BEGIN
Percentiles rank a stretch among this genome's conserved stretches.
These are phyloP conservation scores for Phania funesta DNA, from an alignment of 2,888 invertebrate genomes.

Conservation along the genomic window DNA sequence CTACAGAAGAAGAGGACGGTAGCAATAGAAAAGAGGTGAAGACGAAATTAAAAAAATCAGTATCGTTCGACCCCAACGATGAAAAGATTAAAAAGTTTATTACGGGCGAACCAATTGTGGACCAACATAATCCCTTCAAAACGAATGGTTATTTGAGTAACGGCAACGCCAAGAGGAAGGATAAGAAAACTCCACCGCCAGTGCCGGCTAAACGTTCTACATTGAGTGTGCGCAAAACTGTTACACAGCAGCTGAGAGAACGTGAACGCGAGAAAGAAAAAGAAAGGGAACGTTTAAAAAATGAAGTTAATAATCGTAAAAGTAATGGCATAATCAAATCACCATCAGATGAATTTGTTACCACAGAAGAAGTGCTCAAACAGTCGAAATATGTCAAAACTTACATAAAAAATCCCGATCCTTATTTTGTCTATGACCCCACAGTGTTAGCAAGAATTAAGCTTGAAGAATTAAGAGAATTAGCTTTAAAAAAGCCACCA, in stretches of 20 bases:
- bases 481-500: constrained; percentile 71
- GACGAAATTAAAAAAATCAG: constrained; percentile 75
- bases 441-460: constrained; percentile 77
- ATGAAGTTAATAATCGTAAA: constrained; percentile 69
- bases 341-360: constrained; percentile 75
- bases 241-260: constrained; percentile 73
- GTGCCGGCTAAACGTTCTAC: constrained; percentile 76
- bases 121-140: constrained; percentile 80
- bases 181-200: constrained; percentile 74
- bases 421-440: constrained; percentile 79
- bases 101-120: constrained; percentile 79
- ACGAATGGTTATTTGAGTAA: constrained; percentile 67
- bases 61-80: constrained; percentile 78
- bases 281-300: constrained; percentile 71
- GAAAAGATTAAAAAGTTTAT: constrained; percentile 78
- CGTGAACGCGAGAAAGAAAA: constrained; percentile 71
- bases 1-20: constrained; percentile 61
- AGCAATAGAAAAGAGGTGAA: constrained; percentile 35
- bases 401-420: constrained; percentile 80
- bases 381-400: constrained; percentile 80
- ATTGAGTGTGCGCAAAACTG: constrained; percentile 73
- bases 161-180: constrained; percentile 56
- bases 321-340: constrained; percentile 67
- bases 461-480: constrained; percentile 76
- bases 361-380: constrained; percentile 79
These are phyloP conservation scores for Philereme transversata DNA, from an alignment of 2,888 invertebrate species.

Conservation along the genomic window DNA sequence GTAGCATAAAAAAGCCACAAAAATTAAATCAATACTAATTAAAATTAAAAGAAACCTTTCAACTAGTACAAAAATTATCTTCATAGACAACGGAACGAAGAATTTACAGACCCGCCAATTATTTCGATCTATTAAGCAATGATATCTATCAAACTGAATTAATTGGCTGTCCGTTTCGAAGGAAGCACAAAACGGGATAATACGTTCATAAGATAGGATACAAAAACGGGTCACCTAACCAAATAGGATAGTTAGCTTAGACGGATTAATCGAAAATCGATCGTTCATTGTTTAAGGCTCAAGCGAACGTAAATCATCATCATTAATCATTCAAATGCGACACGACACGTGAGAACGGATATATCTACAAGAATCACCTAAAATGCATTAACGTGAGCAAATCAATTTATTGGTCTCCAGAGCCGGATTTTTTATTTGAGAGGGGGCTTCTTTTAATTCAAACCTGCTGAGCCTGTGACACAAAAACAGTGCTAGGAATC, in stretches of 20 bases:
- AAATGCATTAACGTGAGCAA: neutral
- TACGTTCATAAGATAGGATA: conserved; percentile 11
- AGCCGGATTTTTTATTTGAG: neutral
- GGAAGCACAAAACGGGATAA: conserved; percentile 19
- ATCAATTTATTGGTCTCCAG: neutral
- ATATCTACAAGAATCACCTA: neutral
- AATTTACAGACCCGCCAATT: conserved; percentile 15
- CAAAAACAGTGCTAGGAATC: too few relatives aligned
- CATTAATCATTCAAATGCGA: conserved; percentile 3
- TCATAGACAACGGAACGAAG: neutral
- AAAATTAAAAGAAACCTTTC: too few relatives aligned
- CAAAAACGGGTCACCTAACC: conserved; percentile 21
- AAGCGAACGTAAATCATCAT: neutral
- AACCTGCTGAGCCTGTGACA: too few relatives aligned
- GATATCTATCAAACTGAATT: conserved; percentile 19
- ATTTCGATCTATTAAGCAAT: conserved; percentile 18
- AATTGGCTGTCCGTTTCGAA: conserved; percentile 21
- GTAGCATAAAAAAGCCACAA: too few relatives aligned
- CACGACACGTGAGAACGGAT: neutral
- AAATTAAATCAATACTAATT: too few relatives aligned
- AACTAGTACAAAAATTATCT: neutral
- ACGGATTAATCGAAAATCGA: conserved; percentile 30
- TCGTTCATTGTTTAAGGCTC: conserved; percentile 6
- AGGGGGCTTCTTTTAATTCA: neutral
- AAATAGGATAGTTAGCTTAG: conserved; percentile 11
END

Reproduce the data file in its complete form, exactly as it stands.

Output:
Percentiles rank a stretch among this genome's conserved stretches.
These are phyloP conservation scores for Phania funesta DNA, from an alignment of 2,888 invertebrate genomes.

Conservation along the genomic window DNA sequence CTACAGAAGAAGAGGACGGTAGCAATAGAAAAGAGGTGAAGACGAAATTAAAAAAATCAGTATCGTTCGACCCCAACGATGAAAAGATTAAAAAGTTTATTACGGGCGAACCAATTGTGGACCAACATAATCCCTTCAAAACGAATGGTTATTTGAGTAACGGCAACGCCAAGAGGAAGGATAAGAAAACTCCACCGCCAGTGCCGGCTAAACGTTCTACATTGAGTGTGCGCAAAACTGTTACACAGCAGCTGAGAGAACGTGAACGCGAGAAAGAAAAAGAAAGGGAACGTTTAAAAAATGAAGTTAATAATCGTAAAAGTAATGGCATAATCAAATCACCATCAGATGAATTTGTTACCACAGAAGAAGTGCTCAAACAGTCGAAATATGTCAAAACTTACATAAAAAATCCCGATCCTTATTTTGTCTATGACCCCACAGTGTTAGCAAGAATTAAGCTTGAAGAATTAAGAGAATTAGCTTTAAAAAAGCCACCA, in stretches of 20 bases:
- bases 481-500: constrained; percentile 71
- GACGAAATTAAAAAAATCAG: constrained; percentile 75
- bases 441-460: constrained; percentile 77
- ATGAAGTTAATAATCGTAAA: constrained; percentile 69
- bases 341-360: constrained; percentile 75
- bases 241-260: constrained; percentile 73
- GTGCCGGCTAAACGTTCTAC: constrained; percentile 76
- bases 121-140: constrained; percentile 80
- bases 181-200: constrained; percentile 74
- bases 421-440: constrained; percentile 79
- bases 101-120: constrained; percentile 79
- ACGAATGGTTATTTGAGTAA: constrained; percentile 67
- bases 61-80: constrained; percentile 78
- bases 281-300: constrained; percentile 71
- GAAAAGATTAAAAAGTTTAT: constrained; percentile 78
- CGTGAACGCGAGAAAGAAAA: constrained; percentile 71
- bases 1-20: constrained; percentile 61
- AGCAATAGAAAAGAGGTGAA: constrained; percentile 35
- bases 401-420: constrained; percentile 80
- bases 381-400: constrained; percentile 80
- ATTGAGTGTGCGCAAAACTG: constrained; percentile 73
- bases 161-180: constrained; percentile 56
- bases 321-340: constrained; percentile 67
- bases 461-480: constrained; percentile 76
- bases 361-380: constrained; percentile 79
These are phyloP conservation scores for Philereme transversata DNA, from an alignment of 2,888 invertebrate species.

Conservation along the genomic window DNA sequence GTAGCATAAAAAAGCCACAAAAATTAAATCAATACTAATTAAAATTAAAAGAAACCTTTCAACTAGTACAAAAATTATCTTCATAGACAACGGAACGAAGAATTTACAGACCCGCCAATTATTTCGATCTATTAAGCAATGATATCTATCAAACTGAATTAATTGGCTGTCCGTTTCGAAGGAAGCACAAAACGGGATAATACGTTCATAAGATAGGATACAAAAACGGGTCACCTAACCAAATAGGATAGTTAGCTTAGACGGATTAATCGAAAATCGATCGTTCATTGTTTAAGGCTCAAGCGAACGTAAATCATCATCATTAATCATTCAAATGCGACACGACACGTGAGAACGGATATATCTACAAGAATCACCTAAAATGCATTAACGTGAGCAAATCAATTTATTGGTCTCCAGAGCCGGATTTTTTATTTGAGAGGGGGCTTCTTTTAATTCAAACCTGCTGAGCCTGTGACACAAAAACAGTGCTAGGAATC, in stretches of 20 bases:
- AAATGCATTAACGTGAGCAA: neutral
- TACGTTCATAAGATAGGATA: conserved; percentile 11
- AGCCGGATTTTTTATTTGAG: neutral
- GGAAGCACAAAACGGGATAA: conserved; percentile 19
- ATCAATTTATTGGTCTCCAG: neutral
- ATATCTACAAGAATCACCTA: neutral
- AATTTACAGACCCGCCAATT: conserved; percentile 15
- CAAAAACAGTGCTAGGAATC: too few relatives aligned
- CATTAATCATTCAAATGCGA: conserved; percentile 3
- TCATAGACAACGGAACGAAG: neutral
- AAAATTAAAAGAAACCTTTC: too few relatives aligned
- CAAAAACGGGTCACCTAACC: conserved; percentile 21
- AAGCGAACGTAAATCATCAT: neutral
- AACCTGCTGAGCCTGTGACA: too few relatives aligned
- GATATCTATCAAACTGAATT: conserved; percentile 19
- ATTTCGATCTATTAAGCAAT: conserved; percentile 18
- AATTGGCTGTCCGTTTCGAA: conserved; percentile 21
- GTAGCATAAAAAAGCCACAA: too few relatives aligned
- CACGACACGTGAGAACGGAT: neutral
- AAATTAAATCAATACTAATT: too few relatives aligned
- AACTAGTACAAAAATTATCT: neutral
- ACGGATTAATCGAAAATCGA: conserved; percentile 30
- TCGTTCATTGTTTAAGGCTC: conserved; percentile 6
- AGGGGGCTTCTTTTAATTCA: neutral
- AAATAGGATAGTTAGCTTAG: conserved; percentile 11